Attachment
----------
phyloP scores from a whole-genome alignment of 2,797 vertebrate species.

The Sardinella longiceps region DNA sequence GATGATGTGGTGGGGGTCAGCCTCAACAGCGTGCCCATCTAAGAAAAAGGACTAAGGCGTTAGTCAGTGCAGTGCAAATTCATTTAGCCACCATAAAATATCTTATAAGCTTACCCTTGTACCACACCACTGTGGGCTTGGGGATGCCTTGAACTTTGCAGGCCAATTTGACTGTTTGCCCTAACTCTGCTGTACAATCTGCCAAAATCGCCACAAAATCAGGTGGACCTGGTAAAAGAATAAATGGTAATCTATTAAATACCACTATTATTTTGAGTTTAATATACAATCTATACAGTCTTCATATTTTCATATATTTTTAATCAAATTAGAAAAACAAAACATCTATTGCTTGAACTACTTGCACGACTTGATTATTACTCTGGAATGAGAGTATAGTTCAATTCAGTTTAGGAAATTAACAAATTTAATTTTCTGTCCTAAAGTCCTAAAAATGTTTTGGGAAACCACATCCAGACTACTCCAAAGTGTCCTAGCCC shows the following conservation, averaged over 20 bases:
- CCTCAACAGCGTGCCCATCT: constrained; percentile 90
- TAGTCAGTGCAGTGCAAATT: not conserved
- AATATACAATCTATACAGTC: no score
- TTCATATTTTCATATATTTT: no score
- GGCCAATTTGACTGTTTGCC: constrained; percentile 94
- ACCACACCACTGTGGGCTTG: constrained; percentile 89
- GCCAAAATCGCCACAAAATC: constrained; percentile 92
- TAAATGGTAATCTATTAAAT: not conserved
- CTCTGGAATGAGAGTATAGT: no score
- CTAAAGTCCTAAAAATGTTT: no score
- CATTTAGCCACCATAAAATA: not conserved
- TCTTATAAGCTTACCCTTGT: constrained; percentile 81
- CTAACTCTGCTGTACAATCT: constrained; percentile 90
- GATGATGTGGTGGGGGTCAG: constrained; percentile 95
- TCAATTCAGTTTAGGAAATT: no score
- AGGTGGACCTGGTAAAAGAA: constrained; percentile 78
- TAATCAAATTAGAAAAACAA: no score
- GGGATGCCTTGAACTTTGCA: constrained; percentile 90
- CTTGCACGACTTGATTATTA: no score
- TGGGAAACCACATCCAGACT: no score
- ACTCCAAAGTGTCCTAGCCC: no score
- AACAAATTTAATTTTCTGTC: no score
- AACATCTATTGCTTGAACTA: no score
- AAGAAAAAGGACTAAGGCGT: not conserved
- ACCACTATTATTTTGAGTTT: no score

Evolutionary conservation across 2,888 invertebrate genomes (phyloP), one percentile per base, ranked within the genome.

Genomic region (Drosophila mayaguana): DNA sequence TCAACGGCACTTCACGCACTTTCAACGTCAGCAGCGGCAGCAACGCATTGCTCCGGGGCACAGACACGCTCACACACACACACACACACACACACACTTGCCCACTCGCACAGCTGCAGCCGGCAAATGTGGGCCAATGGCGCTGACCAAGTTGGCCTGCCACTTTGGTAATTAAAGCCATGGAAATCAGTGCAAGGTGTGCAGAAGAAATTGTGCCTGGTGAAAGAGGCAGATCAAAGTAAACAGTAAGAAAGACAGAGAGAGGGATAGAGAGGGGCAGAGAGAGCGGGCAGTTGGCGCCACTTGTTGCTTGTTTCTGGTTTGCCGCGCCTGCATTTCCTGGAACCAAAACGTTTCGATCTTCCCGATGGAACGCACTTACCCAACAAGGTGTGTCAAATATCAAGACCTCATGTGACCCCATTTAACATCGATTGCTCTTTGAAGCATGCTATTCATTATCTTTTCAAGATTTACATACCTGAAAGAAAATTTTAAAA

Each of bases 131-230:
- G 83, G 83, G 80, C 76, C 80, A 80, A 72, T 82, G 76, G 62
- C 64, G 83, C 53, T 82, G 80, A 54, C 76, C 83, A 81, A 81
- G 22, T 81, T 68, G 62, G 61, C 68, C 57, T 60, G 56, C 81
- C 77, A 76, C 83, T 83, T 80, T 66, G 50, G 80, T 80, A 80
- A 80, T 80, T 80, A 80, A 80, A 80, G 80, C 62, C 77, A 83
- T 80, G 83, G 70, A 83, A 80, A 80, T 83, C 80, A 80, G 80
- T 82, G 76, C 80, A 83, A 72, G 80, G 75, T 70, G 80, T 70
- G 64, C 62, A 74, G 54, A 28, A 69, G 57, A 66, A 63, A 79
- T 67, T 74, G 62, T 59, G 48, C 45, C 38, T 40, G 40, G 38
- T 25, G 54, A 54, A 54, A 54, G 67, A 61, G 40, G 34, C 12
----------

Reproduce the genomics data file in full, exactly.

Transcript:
phyloP scores from a whole-genome alignment of 2,797 vertebrate species.

The Sardinella longiceps region DNA sequence GATGATGTGGTGGGGGTCAGCCTCAACAGCGTGCCCATCTAAGAAAAAGGACTAAGGCGTTAGTCAGTGCAGTGCAAATTCATTTAGCCACCATAAAATATCTTATAAGCTTACCCTTGTACCACACCACTGTGGGCTTGGGGATGCCTTGAACTTTGCAGGCCAATTTGACTGTTTGCCCTAACTCTGCTGTACAATCTGCCAAAATCGCCACAAAATCAGGTGGACCTGGTAAAAGAATAAATGGTAATCTATTAAATACCACTATTATTTTGAGTTTAATATACAATCTATACAGTCTTCATATTTTCATATATTTTTAATCAAATTAGAAAAACAAAACATCTATTGCTTGAACTACTTGCACGACTTGATTATTACTCTGGAATGAGAGTATAGTTCAATTCAGTTTAGGAAATTAACAAATTTAATTTTCTGTCCTAAAGTCCTAAAAATGTTTTGGGAAACCACATCCAGACTACTCCAAAGTGTCCTAGCCC shows the following conservation, averaged over 20 bases:
- CCTCAACAGCGTGCCCATCT: constrained; percentile 90
- TAGTCAGTGCAGTGCAAATT: not conserved
- AATATACAATCTATACAGTC: no score
- TTCATATTTTCATATATTTT: no score
- GGCCAATTTGACTGTTTGCC: constrained; percentile 94
- ACCACACCACTGTGGGCTTG: constrained; percentile 89
- GCCAAAATCGCCACAAAATC: constrained; percentile 92
- TAAATGGTAATCTATTAAAT: not conserved
- CTCTGGAATGAGAGTATAGT: no score
- CTAAAGTCCTAAAAATGTTT: no score
- CATTTAGCCACCATAAAATA: not conserved
- TCTTATAAGCTTACCCTTGT: constrained; percentile 81
- CTAACTCTGCTGTACAATCT: constrained; percentile 90
- GATGATGTGGTGGGGGTCAG: constrained; percentile 95
- TCAATTCAGTTTAGGAAATT: no score
- AGGTGGACCTGGTAAAAGAA: constrained; percentile 78
- TAATCAAATTAGAAAAACAA: no score
- GGGATGCCTTGAACTTTGCA: constrained; percentile 90
- CTTGCACGACTTGATTATTA: no score
- TGGGAAACCACATCCAGACT: no score
- ACTCCAAAGTGTCCTAGCCC: no score
- AACAAATTTAATTTTCTGTC: no score
- AACATCTATTGCTTGAACTA: no score
- AAGAAAAAGGACTAAGGCGT: not conserved
- ACCACTATTATTTTGAGTTT: no score

Evolutionary conservation across 2,888 invertebrate genomes (phyloP), one percentile per base, ranked within the genome.

Genomic region (Drosophila mayaguana): DNA sequence TCAACGGCACTTCACGCACTTTCAACGTCAGCAGCGGCAGCAACGCATTGCTCCGGGGCACAGACACGCTCACACACACACACACACACACACACACTTGCCCACTCGCACAGCTGCAGCCGGCAAATGTGGGCCAATGGCGCTGACCAAGTTGGCCTGCCACTTTGGTAATTAAAGCCATGGAAATCAGTGCAAGGTGTGCAGAAGAAATTGTGCCTGGTGAAAGAGGCAGATCAAAGTAAACAGTAAGAAAGACAGAGAGAGGGATAGAGAGGGGCAGAGAGAGCGGGCAGTTGGCGCCACTTGTTGCTTGTTTCTGGTTTGCCGCGCCTGCATTTCCTGGAACCAAAACGTTTCGATCTTCCCGATGGAACGCACTTACCCAACAAGGTGTGTCAAATATCAAGACCTCATGTGACCCCATTTAACATCGATTGCTCTTTGAAGCATGCTATTCATTATCTTTTCAAGATTTACATACCTGAAAGAAAATTTTAAAA

Each of bases 131-230:
- G 83, G 83, G 80, C 76, C 80, A 80, A 72, T 82, G 76, G 62
- C 64, G 83, C 53, T 82, G 80, A 54, C 76, C 83, A 81, A 81
- G 22, T 81, T 68, G 62, G 61, C 68, C 57, T 60, G 56, C 81
- C 77, A 76, C 83, T 83, T 80, T 66, G 50, G 80, T 80, A 80
- A 80, T 80, T 80, A 80, A 80, A 80, G 80, C 62, C 77, A 83
- T 80, G 83, G 70, A 83, A 80, A 80, T 83, C 80, A 80, G 80
- T 82, G 76, C 80, A 83, A 72, G 80, G 75, T 70, G 80, T 70
- G 64, C 62, A 74, G 54, A 28, A 69, G 57, A 66, A 63, A 79
- T 67, T 74, G 62, T 59, G 48, C 45, C 38, T 40, G 40, G 38
- T 25, G 54, A 54, A 54, A 54, G 67, A 61, G 40, G 34, C 12